Raleigh, NC—Move over Matthew. There’s another super storm headed for North Carolina and many other states this week—thankfully, without the devastation delivered by last month’s hurricane.
This huge climate changer is a rare political El Nino, bigger than any we’ve ever witnessed before, poised to pack a powerful punch by its sheer size and force. It’s an historic combining of four mushrooming movements in the atmosphere, building for generations, timed to come down in torrents on Election Day.
Struggles against the suppression of Voting Rights for African Americans in the United States are nothing new, but when bound together with unprecedented attacks on women by a presidential candidate, laws targeting the LGBT community, and the muscular emergence of a coast-to-coast Latino political culture to fight bias at the ballot box, there is no known force in nature, or politics, which can hold back such a tsunami of change.
North Carolina is at the epicenter of this enormous El Nino, but it’s by no means alone. This Storm of the Centuries stretches from the deep Southwest of Arizona, Nevada, Colorado, Texas and New Mexico, to the furthest corners of Southern Florida and the I-4 corridor, where Latino voter turnout is not only breaking all records, but is so explosive and new that it’s escaping the data crunching of most traditional pollsters, including those, like Five Thirty Eight’s Nate Silver. (See The National Memo story http://www.nationalmemo.com/why-fivethirtyeights-prediction-model-may-be-inflating-trumps-chances/?utm_campaign=website).
On the ground in North Carolina for the past month, I’ve witnessed and talked with Blacks, Latinos, Women of all political affiliations and ages, members of the LGBT community, suburban independent voters, and a new generation of young white men who have banded together to tackle the future with more determination than the NC State Football team shows in tackling its’ competitors.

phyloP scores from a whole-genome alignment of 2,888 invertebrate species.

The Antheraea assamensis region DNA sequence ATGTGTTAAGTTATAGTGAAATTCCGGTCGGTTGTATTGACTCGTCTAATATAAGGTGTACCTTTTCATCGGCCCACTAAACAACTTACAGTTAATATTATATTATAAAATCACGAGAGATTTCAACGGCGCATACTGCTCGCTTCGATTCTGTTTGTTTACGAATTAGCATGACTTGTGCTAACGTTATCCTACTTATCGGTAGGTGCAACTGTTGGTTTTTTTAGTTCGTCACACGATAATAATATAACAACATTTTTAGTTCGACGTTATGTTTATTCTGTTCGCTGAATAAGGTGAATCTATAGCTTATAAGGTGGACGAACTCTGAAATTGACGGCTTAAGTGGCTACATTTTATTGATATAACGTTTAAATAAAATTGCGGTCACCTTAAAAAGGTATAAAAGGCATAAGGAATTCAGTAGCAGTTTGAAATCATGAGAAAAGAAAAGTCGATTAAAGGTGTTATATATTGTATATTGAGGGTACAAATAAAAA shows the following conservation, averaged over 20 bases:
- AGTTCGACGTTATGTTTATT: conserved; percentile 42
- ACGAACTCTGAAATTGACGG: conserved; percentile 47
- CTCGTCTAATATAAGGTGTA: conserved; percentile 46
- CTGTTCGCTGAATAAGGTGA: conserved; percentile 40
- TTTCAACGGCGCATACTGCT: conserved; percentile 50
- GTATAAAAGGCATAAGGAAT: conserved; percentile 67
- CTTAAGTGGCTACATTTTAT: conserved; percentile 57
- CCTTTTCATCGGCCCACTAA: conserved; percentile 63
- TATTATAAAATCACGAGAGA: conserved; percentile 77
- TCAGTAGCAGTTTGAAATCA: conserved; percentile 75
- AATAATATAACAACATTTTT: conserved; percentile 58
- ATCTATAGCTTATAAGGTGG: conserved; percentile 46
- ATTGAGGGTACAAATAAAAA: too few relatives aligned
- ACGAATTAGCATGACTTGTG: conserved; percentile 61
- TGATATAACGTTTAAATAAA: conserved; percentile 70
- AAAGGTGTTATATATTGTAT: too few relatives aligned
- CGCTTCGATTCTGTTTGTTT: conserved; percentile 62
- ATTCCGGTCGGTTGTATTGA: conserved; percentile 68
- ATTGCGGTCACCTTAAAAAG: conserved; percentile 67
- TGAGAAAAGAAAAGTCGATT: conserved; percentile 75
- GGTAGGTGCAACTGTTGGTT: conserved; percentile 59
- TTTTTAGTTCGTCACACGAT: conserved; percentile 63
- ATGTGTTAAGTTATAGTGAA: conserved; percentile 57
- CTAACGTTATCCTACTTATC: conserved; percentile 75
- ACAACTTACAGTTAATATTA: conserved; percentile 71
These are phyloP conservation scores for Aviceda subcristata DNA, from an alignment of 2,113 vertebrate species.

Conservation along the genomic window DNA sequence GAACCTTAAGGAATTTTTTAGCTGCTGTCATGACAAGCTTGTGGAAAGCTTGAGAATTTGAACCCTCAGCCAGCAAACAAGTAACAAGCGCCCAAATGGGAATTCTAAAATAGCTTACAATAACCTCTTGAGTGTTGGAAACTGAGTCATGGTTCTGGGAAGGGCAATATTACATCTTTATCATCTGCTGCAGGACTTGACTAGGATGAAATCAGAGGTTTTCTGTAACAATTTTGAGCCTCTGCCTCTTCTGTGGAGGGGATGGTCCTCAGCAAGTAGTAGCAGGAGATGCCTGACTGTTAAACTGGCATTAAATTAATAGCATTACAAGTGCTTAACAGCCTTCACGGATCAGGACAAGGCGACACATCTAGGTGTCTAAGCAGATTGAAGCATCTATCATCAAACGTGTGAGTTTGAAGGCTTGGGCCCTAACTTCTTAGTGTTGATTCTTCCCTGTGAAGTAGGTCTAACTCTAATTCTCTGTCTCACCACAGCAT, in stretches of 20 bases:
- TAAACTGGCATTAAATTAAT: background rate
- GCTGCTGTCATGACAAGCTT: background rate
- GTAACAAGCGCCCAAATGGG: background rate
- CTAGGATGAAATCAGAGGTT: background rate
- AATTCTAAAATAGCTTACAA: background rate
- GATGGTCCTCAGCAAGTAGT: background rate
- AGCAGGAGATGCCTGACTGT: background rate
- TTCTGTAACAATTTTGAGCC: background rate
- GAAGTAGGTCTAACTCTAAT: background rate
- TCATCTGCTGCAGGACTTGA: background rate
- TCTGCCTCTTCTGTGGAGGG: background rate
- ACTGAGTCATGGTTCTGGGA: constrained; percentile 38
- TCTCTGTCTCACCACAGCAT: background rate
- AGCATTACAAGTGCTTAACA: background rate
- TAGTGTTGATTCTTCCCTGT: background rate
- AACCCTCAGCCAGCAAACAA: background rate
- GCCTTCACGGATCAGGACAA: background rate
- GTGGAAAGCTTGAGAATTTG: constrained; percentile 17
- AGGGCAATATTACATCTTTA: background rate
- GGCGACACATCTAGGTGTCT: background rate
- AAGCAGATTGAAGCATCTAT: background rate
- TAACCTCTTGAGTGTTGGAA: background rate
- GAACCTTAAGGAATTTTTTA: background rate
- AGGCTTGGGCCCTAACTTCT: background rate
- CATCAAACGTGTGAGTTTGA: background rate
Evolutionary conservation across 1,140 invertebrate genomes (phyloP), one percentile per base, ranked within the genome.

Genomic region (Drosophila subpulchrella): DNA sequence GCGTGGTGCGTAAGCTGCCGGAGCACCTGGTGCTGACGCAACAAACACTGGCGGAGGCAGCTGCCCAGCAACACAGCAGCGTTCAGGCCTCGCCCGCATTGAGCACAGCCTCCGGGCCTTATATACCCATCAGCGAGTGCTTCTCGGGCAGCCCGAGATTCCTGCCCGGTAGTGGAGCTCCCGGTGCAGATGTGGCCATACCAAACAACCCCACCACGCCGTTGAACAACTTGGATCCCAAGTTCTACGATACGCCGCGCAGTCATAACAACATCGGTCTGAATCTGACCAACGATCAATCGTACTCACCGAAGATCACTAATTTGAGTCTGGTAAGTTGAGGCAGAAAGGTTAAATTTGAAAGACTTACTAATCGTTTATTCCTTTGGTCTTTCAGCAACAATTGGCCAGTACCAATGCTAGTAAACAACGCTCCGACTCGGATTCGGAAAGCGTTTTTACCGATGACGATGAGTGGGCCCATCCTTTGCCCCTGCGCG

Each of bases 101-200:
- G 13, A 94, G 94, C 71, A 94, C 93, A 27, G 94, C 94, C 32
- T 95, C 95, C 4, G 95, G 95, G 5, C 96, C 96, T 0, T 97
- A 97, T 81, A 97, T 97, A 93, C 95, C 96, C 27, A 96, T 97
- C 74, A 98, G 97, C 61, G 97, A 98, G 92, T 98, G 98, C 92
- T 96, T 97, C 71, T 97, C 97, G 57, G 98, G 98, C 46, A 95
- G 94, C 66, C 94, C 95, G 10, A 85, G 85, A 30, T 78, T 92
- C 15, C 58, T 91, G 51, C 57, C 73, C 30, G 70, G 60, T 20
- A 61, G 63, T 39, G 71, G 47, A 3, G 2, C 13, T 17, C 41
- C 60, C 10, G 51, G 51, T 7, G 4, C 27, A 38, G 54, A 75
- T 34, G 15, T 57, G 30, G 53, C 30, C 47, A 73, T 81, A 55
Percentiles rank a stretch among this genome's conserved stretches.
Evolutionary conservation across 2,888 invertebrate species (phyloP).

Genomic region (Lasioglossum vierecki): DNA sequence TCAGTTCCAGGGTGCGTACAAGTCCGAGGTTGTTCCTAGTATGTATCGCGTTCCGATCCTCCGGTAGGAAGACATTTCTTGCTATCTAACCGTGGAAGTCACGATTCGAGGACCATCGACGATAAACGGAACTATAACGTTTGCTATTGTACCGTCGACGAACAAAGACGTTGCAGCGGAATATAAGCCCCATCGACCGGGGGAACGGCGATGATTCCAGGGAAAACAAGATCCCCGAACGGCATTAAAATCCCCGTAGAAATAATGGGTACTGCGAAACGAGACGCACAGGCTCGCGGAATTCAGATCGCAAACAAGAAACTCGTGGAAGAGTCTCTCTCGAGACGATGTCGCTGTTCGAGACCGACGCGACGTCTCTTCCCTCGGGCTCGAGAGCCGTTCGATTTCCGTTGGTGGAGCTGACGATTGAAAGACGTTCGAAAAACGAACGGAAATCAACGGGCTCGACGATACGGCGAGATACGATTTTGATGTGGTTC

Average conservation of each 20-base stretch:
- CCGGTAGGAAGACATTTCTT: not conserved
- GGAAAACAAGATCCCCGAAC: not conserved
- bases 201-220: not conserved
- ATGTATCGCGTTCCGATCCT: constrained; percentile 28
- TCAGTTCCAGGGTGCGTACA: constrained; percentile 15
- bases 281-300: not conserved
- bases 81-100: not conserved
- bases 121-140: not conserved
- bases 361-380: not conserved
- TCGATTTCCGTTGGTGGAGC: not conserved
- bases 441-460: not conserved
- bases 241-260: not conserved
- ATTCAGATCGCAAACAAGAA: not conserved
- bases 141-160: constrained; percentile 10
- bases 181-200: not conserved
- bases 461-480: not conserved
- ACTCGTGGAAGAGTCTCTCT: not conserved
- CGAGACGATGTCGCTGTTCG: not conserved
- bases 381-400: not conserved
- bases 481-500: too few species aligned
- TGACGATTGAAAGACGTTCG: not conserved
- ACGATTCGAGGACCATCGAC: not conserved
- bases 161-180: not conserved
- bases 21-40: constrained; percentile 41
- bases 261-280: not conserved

In court case after case, dating back to a sweeping federal court decision in July and culminating in a major victories just this week, Voting Rights advocates led by North Carolina’s NAACP’s Rev. Dr. William Barber II, have beat back every single effort of the state’s Republican Governor, legislature and GOP operatives to limit the rights of African Americans to vote. The battle for protecting Voting Rights, Rev. Barber argues is the “nation’s civil rights fight,” and it even has it’s own Rosa Parks: a 100-year old woman, Grace Bell Hardison, denied her cherished right to vote because of a tactic aimed at purging African Americans from the voter rolls.
Ms. Hardison challenged the voter suppression action and won, earning the praise of President Obama on several visits to the Tarheel state: “They targeted the wrong woman,” the President said. And, at 100 years old, a powerful, new symbol for the Voting Rights movement was born.